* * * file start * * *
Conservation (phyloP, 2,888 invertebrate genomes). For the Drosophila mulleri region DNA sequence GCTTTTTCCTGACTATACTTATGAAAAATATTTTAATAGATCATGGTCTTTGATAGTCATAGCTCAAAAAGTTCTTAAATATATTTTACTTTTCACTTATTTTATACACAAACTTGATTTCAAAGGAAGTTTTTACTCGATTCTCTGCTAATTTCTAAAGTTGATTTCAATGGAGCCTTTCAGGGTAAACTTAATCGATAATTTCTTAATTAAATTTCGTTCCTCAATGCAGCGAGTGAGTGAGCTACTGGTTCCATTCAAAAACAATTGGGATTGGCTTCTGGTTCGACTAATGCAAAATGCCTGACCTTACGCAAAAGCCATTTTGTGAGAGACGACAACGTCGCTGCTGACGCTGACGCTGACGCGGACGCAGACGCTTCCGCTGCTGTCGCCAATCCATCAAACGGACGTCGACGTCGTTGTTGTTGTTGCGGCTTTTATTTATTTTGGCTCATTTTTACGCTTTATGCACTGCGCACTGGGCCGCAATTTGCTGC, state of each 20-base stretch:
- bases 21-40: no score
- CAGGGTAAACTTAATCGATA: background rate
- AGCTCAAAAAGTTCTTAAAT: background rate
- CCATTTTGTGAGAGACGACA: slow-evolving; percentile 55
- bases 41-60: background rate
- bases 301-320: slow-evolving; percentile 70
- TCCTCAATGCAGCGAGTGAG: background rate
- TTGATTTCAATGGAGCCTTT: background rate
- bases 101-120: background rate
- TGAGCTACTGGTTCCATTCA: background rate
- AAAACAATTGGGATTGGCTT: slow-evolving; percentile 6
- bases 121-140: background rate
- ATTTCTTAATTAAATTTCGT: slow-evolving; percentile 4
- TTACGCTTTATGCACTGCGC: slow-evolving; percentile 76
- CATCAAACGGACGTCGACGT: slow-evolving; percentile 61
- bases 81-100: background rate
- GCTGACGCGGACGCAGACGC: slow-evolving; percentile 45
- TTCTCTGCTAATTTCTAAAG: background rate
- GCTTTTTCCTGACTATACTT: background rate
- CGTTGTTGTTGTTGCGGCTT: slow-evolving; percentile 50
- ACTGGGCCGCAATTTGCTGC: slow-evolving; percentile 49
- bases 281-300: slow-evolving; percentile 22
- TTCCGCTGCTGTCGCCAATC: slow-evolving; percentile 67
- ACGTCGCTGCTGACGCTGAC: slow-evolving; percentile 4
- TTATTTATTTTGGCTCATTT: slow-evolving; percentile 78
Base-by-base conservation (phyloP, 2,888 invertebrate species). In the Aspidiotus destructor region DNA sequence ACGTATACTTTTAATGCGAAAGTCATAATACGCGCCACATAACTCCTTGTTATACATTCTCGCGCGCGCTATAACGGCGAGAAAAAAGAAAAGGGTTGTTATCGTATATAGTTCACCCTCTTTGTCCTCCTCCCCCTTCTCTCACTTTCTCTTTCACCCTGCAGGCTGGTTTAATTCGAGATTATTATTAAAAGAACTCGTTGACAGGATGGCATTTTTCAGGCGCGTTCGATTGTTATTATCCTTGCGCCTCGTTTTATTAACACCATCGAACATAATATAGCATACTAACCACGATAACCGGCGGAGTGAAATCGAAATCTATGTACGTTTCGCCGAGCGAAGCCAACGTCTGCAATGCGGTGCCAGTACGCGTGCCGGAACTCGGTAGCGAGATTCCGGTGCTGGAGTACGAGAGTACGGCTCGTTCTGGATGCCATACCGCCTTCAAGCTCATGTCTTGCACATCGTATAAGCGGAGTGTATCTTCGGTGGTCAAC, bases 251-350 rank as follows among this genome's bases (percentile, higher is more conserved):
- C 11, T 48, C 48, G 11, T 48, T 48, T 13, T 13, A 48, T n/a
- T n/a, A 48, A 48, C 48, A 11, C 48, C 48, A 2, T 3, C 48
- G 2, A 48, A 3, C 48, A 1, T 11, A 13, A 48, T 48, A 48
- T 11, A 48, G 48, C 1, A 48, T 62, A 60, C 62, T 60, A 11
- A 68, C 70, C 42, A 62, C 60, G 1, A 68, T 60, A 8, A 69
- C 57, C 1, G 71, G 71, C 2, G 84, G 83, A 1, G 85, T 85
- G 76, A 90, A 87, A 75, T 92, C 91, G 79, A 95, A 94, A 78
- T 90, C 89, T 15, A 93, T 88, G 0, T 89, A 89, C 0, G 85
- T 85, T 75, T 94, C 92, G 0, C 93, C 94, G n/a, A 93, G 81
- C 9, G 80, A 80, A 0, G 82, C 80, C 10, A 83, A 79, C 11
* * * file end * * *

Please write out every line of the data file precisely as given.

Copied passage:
Conservation (phyloP, 2,888 invertebrate genomes). For the Drosophila mulleri region DNA sequence GCTTTTTCCTGACTATACTTATGAAAAATATTTTAATAGATCATGGTCTTTGATAGTCATAGCTCAAAAAGTTCTTAAATATATTTTACTTTTCACTTATTTTATACACAAACTTGATTTCAAAGGAAGTTTTTACTCGATTCTCTGCTAATTTCTAAAGTTGATTTCAATGGAGCCTTTCAGGGTAAACTTAATCGATAATTTCTTAATTAAATTTCGTTCCTCAATGCAGCGAGTGAGTGAGCTACTGGTTCCATTCAAAAACAATTGGGATTGGCTTCTGGTTCGACTAATGCAAAATGCCTGACCTTACGCAAAAGCCATTTTGTGAGAGACGACAACGTCGCTGCTGACGCTGACGCTGACGCGGACGCAGACGCTTCCGCTGCTGTCGCCAATCCATCAAACGGACGTCGACGTCGTTGTTGTTGTTGCGGCTTTTATTTATTTTGGCTCATTTTTACGCTTTATGCACTGCGCACTGGGCCGCAATTTGCTGC, state of each 20-base stretch:
- bases 21-40: no score
- CAGGGTAAACTTAATCGATA: background rate
- AGCTCAAAAAGTTCTTAAAT: background rate
- CCATTTTGTGAGAGACGACA: slow-evolving; percentile 55
- bases 41-60: background rate
- bases 301-320: slow-evolving; percentile 70
- TCCTCAATGCAGCGAGTGAG: background rate
- TTGATTTCAATGGAGCCTTT: background rate
- bases 101-120: background rate
- TGAGCTACTGGTTCCATTCA: background rate
- AAAACAATTGGGATTGGCTT: slow-evolving; percentile 6
- bases 121-140: background rate
- ATTTCTTAATTAAATTTCGT: slow-evolving; percentile 4
- TTACGCTTTATGCACTGCGC: slow-evolving; percentile 76
- CATCAAACGGACGTCGACGT: slow-evolving; percentile 61
- bases 81-100: background rate
- GCTGACGCGGACGCAGACGC: slow-evolving; percentile 45
- TTCTCTGCTAATTTCTAAAG: background rate
- GCTTTTTCCTGACTATACTT: background rate
- CGTTGTTGTTGTTGCGGCTT: slow-evolving; percentile 50
- ACTGGGCCGCAATTTGCTGC: slow-evolving; percentile 49
- bases 281-300: slow-evolving; percentile 22
- TTCCGCTGCTGTCGCCAATC: slow-evolving; percentile 67
- ACGTCGCTGCTGACGCTGAC: slow-evolving; percentile 4
- TTATTTATTTTGGCTCATTT: slow-evolving; percentile 78
Base-by-base conservation (phyloP, 2,888 invertebrate species). In the Aspidiotus destructor region DNA sequence ACGTATACTTTTAATGCGAAAGTCATAATACGCGCCACATAACTCCTTGTTATACATTCTCGCGCGCGCTATAACGGCGAGAAAAAAGAAAAGGGTTGTTATCGTATATAGTTCACCCTCTTTGTCCTCCTCCCCCTTCTCTCACTTTCTCTTTCACCCTGCAGGCTGGTTTAATTCGAGATTATTATTAAAAGAACTCGTTGACAGGATGGCATTTTTCAGGCGCGTTCGATTGTTATTATCCTTGCGCCTCGTTTTATTAACACCATCGAACATAATATAGCATACTAACCACGATAACCGGCGGAGTGAAATCGAAATCTATGTACGTTTCGCCGAGCGAAGCCAACGTCTGCAATGCGGTGCCAGTACGCGTGCCGGAACTCGGTAGCGAGATTCCGGTGCTGGAGTACGAGAGTACGGCTCGTTCTGGATGCCATACCGCCTTCAAGCTCATGTCTTGCACATCGTATAAGCGGAGTGTATCTTCGGTGGTCAAC, bases 251-350 rank as follows among this genome's bases (percentile, higher is more conserved):
- C 11, T 48, C 48, G 11, T 48, T 48, T 13, T 13, A 48, T n/a
- T n/a, A 48, A 48, C 48, A 11, C 48, C 48, A 2, T 3, C 48
- G 2, A 48, A 3, C 48, A 1, T 11, A 13, A 48, T 48, A 48
- T 11, A 48, G 48, C 1, A 48, T 62, A 60, C 62, T 60, A 11
- A 68, C 70, C 42, A 62, C 60, G 1, A 68, T 60, A 8, A 69
- C 57, C 1, G 71, G 71, C 2, G 84, G 83, A 1, G 85, T 85
- G 76, A 90, A 87, A 75, T 92, C 91, G 79, A 95, A 94, A 78
- T 90, C 89, T 15, A 93, T 88, G 0, T 89, A 89, C 0, G 85
- T 85, T 75, T 94, C 92, G 0, C 93, C 94, G n/a, A 93, G 81
- C 9, G 80, A 80, A 0, G 82, C 80, C 10, A 83, A 79, C 11